triangle letter how-to

folded triangular envelopeless letter

photo: sally schneider

We recently came across a compelling blog post about letters sent home by Russian soldiers during World War II. Without access to envelopes and postcards, the soldiers folded up triangular letters that were their own package–”letter and envelope in one.” The folded format was necessary since mail needed to be reviewed by censors and couldn’t be sealed.

Although the letters are a great example of historical improvisation, we love the simple little how-to that accompanies the story – an origami-ish illustration for folding up your own triangular letter. It’s a fun, out-of-the-ordinary way to send a gift or holiday card, or just pass along a note to a friend. There’s something really satisfying about unfolding the paper and finding the letter inside; like having a friend in grade-school passing you a folded-up secret in the hallways between classes.

how to fold a triangle letter

Wondering if the U.S. Postal Service would deliver such an oddly shaped letter, we tried sending a couple. We sealed them with the stickers we use on our ‘improvised life’ stationary (which also is its own envelope)…

triangular letter sealed

They were indeed delivered, although none of the stamps were postmarked.

triangular letter opened with message

H-m-m. We imagine the triangular letter slipped through whatever stamping machinery the post office uses. So we put a sticker over the old address, re-addressed it and sent it on…

triangular letter relabeled

We’ve been told that, because of their odd size, additional postage might be required…

two triangular letters

Via Kottke

Related posts: postcardly: send a real postcard via email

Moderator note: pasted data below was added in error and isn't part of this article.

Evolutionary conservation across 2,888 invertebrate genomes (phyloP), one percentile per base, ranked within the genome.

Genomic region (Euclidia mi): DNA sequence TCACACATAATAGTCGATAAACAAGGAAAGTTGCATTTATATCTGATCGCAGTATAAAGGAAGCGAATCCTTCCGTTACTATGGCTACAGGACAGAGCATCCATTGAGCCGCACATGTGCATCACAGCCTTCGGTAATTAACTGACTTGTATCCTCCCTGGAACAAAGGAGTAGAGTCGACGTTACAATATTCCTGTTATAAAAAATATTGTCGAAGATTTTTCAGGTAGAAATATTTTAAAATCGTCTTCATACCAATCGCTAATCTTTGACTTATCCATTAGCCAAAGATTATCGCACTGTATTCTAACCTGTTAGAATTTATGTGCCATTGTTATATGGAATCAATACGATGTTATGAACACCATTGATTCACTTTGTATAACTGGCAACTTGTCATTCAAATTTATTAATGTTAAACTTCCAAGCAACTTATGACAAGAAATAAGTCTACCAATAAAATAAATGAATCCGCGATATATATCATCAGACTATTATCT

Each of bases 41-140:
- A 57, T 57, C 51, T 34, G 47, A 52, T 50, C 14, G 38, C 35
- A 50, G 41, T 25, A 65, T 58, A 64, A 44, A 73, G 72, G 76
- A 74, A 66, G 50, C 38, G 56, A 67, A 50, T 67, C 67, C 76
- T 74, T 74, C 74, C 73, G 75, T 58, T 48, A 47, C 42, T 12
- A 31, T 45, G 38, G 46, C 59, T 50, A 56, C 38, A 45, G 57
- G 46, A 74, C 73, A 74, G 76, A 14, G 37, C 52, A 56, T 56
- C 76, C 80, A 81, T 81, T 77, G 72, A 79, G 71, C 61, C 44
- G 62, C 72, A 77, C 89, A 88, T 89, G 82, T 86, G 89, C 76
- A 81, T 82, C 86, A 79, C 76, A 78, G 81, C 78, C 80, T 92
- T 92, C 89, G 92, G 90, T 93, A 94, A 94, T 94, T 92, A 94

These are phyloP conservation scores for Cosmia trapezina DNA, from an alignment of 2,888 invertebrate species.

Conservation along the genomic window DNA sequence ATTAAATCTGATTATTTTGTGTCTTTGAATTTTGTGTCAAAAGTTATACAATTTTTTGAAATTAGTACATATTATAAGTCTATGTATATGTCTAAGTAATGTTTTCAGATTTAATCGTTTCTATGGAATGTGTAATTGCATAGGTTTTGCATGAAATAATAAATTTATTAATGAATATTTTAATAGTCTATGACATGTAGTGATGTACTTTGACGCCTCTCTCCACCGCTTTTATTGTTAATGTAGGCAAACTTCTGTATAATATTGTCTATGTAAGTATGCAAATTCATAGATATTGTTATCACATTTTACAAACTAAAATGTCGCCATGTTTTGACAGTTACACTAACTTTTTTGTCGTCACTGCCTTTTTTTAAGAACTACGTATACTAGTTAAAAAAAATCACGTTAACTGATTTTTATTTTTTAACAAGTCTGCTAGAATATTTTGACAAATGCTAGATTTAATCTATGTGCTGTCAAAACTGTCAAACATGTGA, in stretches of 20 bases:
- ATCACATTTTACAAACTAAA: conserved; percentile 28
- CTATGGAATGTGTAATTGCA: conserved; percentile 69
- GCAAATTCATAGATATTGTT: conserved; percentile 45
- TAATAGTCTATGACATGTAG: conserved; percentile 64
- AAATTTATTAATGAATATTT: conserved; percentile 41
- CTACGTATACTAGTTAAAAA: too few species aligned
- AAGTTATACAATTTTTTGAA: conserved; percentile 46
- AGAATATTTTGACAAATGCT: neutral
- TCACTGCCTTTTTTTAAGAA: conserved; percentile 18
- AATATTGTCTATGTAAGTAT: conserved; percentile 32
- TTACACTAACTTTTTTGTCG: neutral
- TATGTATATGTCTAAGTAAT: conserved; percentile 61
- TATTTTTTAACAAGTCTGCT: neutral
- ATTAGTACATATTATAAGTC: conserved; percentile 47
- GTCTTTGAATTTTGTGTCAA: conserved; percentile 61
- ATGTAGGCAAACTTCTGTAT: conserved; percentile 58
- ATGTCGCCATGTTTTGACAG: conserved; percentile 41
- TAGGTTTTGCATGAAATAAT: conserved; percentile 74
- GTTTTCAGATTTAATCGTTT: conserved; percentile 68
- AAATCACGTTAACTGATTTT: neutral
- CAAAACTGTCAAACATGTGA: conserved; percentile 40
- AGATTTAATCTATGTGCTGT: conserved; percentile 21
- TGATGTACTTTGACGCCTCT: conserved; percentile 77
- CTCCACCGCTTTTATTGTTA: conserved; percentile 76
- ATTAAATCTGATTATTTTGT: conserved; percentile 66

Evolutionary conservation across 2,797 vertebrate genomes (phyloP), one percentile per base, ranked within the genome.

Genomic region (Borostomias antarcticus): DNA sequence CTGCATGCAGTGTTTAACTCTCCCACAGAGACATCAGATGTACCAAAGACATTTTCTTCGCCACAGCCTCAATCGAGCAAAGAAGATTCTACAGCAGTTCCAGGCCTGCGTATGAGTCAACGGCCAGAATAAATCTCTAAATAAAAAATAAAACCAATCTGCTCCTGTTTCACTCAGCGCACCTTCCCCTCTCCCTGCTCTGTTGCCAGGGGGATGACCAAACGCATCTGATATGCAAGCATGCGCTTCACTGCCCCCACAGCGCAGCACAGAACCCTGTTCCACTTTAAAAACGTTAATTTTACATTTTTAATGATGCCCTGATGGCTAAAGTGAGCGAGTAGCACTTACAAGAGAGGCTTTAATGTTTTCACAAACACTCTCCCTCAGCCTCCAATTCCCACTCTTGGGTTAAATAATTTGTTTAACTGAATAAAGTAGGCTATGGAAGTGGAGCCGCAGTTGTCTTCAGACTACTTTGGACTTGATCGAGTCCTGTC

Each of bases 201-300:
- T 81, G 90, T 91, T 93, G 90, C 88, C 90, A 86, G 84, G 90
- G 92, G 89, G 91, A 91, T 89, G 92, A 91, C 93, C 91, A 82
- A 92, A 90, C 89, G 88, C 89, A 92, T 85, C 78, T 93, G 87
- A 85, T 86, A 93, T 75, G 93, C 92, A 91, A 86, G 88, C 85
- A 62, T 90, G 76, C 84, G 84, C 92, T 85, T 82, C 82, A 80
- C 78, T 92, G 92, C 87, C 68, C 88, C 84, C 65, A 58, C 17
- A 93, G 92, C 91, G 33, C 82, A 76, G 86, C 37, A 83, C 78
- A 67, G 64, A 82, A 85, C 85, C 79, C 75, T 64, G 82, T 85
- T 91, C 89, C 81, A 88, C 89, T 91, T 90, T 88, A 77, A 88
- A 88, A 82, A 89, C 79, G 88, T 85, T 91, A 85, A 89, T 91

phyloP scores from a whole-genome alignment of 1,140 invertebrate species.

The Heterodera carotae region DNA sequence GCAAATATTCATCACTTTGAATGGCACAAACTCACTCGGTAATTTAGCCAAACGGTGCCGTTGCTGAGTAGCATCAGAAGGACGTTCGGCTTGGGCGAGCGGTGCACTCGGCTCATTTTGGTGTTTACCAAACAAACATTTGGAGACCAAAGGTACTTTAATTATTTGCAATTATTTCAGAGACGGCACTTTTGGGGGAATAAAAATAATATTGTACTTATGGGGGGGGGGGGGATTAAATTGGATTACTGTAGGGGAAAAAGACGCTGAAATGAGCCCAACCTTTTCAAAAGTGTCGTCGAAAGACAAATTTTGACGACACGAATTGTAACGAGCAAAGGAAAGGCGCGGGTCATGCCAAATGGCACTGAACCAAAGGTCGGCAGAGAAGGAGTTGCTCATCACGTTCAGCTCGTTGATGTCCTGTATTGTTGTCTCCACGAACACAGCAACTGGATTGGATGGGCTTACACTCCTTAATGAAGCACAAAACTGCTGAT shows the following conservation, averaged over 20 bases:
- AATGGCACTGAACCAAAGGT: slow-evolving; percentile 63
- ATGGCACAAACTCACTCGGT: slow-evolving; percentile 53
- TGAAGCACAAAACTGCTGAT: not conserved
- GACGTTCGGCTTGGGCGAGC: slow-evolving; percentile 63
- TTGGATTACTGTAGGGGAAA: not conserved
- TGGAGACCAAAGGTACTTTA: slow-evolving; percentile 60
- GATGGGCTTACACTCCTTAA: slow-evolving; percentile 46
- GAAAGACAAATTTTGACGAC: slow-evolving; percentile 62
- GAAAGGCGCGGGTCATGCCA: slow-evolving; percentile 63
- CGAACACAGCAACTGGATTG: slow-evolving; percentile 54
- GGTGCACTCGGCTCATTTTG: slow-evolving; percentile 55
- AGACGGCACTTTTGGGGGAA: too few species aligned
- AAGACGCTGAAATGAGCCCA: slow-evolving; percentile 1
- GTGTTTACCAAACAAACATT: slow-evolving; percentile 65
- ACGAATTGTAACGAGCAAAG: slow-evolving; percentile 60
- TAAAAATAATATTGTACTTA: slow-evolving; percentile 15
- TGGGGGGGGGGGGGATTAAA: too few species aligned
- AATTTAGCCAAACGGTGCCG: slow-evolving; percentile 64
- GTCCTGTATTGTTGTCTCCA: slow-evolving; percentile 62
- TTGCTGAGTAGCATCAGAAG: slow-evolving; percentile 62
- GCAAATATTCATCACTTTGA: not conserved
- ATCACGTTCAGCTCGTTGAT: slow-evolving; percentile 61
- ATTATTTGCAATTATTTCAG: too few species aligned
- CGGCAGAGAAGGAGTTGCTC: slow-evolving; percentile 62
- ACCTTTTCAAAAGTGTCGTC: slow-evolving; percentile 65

sending virtual flowers and b’day cakes
postcards as tonic, fortifier and gift
magazine pages as envelopes

18 Responses to triangle letter how-to

  1. deborah berman 12.07.2011 at 9:25am #

    these are written in hebrew, addressed in Russian.

  2. Sally 12.07.2011 at 10:15am #

    Thanks for letting us know that; an essential piece.

  3. Catherineap 12.07.2011 at 4:02pm #

    Perhaps actually written in Yiddish?

  4. Catherineap 12.07.2011 at 6:39pm #

    The linked blog post says that some of the letters were written by an Azerbaijani soldier who wrote both in biblical Hebrew and tat, an Iranian language–fascinating!

  5. catbird 01.10.2012 at 1:05pm #

    Amazing mail hack and fascinating piece of history. My son has been watching documentaries about Russian history so I will share this post with him. Thanks!

  6. Tuaha Badar 04.10.2012 at 12:21am #

    okay i have tried out making this envelope, looks beautiful but how should i insert a letter in this.

  7. Sally 04.10.2012 at 8:59am #

    You write your letter right on one side of the paper, then fold the paper into an envelope: letter and envelope all in one!

  8. Stella 02.16.2013 at 8:09am #